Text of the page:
Scientists in Britain are suggesting that a tomato product may help fight sunburn and wrinkles.
A study by researchers at Manchester and Newcastle Universities has found that adding five tablespoons of tomato paste to the daily diet of 10 volunteers, their skin's ability to protect against harmful UV rays improved.
Damage from UV rays can lead to premature ageing and even skin cancer and the scientists say it is the antioxidant lycopene found in tomatoes which provided the benefit.
The lycopene in tomatoes is at its highest concentration when the vegetable has been cooked - a link has already been established between lycopene and a reduction in the risk of prostate cancer.
The researchers gave 10 volunteers around 55g of standard tomato paste which contains high levels of cooked tomatoes and 10g of olive oil daily while another 10 participants received just the olive oil.
Tests after three months using UV lamps showed the tomato-eaters were a third better protected against sunburn at the end of the study than at the start, and other tests suggested the tomato-based diet had boosted the production of collagen the protein that keeps skin supple.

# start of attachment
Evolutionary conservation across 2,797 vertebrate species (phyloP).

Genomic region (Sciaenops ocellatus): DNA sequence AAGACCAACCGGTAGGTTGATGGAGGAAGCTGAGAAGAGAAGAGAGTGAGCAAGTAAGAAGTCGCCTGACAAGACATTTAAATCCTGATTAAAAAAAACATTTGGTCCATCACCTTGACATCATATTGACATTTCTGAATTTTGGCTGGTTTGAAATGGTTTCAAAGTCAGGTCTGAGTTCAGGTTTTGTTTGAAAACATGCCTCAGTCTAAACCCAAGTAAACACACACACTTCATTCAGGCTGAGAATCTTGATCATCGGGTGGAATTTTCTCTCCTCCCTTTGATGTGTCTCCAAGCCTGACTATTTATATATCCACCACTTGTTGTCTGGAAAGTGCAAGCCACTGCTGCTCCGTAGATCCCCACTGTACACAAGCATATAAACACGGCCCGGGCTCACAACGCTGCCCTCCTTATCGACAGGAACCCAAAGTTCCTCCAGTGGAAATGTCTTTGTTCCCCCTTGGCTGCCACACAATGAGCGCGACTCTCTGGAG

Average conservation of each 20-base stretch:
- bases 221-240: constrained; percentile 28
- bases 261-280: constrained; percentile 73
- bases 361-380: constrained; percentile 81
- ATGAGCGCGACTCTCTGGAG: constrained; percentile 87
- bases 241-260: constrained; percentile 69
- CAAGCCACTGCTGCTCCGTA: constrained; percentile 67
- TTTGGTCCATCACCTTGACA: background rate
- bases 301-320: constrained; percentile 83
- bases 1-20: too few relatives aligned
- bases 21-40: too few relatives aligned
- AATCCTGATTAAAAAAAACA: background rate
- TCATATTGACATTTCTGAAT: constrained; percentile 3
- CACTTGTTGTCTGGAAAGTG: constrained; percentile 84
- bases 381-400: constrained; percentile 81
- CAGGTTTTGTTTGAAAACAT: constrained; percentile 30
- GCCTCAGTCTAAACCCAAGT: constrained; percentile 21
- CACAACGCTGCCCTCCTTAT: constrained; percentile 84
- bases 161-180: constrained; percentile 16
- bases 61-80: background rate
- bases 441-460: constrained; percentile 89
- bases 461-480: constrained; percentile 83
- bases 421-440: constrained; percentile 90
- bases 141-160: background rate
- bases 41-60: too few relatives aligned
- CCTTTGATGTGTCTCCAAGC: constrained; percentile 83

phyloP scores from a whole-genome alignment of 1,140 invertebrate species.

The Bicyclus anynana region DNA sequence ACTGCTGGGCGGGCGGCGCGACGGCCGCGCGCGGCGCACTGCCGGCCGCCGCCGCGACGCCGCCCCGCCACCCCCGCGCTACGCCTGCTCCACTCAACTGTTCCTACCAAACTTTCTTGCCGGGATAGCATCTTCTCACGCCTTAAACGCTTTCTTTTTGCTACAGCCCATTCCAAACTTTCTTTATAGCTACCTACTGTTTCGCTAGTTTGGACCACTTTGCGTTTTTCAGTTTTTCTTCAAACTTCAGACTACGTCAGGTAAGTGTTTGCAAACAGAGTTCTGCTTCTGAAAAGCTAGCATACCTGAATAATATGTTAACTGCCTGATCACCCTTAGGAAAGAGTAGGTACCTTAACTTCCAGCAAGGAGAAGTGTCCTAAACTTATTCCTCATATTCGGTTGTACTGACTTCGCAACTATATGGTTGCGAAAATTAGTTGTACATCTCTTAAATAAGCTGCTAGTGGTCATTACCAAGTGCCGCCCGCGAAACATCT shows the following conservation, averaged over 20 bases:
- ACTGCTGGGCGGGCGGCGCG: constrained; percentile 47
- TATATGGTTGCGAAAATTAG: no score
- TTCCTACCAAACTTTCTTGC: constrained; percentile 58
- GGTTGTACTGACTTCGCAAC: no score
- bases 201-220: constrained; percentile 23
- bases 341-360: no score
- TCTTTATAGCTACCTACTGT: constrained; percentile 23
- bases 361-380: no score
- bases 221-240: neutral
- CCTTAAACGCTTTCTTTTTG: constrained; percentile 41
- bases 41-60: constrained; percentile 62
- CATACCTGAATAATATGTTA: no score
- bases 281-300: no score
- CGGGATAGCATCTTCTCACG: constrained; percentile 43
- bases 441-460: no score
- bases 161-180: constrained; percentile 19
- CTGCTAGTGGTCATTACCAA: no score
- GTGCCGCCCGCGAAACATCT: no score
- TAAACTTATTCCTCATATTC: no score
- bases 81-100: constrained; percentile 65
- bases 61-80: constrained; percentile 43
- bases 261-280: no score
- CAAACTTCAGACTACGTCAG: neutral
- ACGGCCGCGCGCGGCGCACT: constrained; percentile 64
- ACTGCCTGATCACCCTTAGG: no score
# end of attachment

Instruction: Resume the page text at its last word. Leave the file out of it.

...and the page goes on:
The skin samples from the tomato group showed they had 33% more protection against sunburn, the equivalent of a very low factor sun cream and much higher levels of pro-collagen, a molecule which gives the skin its structure and keeps its firm.
Professor Lesley Rhodes, a dermatologist at the University of Manchester says the tomato diet boosted the level of pro-collagen in the skin significantly which suggests a potential for the reversal of the skin ageing process.
The team warn however that tomatoes should be viewed as a "helpful addition" rather than an alternative to suncream and are now conducting research into the benefits of lycopene for the skin.
Other research has shown lycopene may protect against prostate cancer, as well as the lung, bladder, cervical and pancreatic forms of the disease; it may also boost heart health by combating artery-clogging cholesterol.
The study was presented at the British Society for Investigative Dermatology.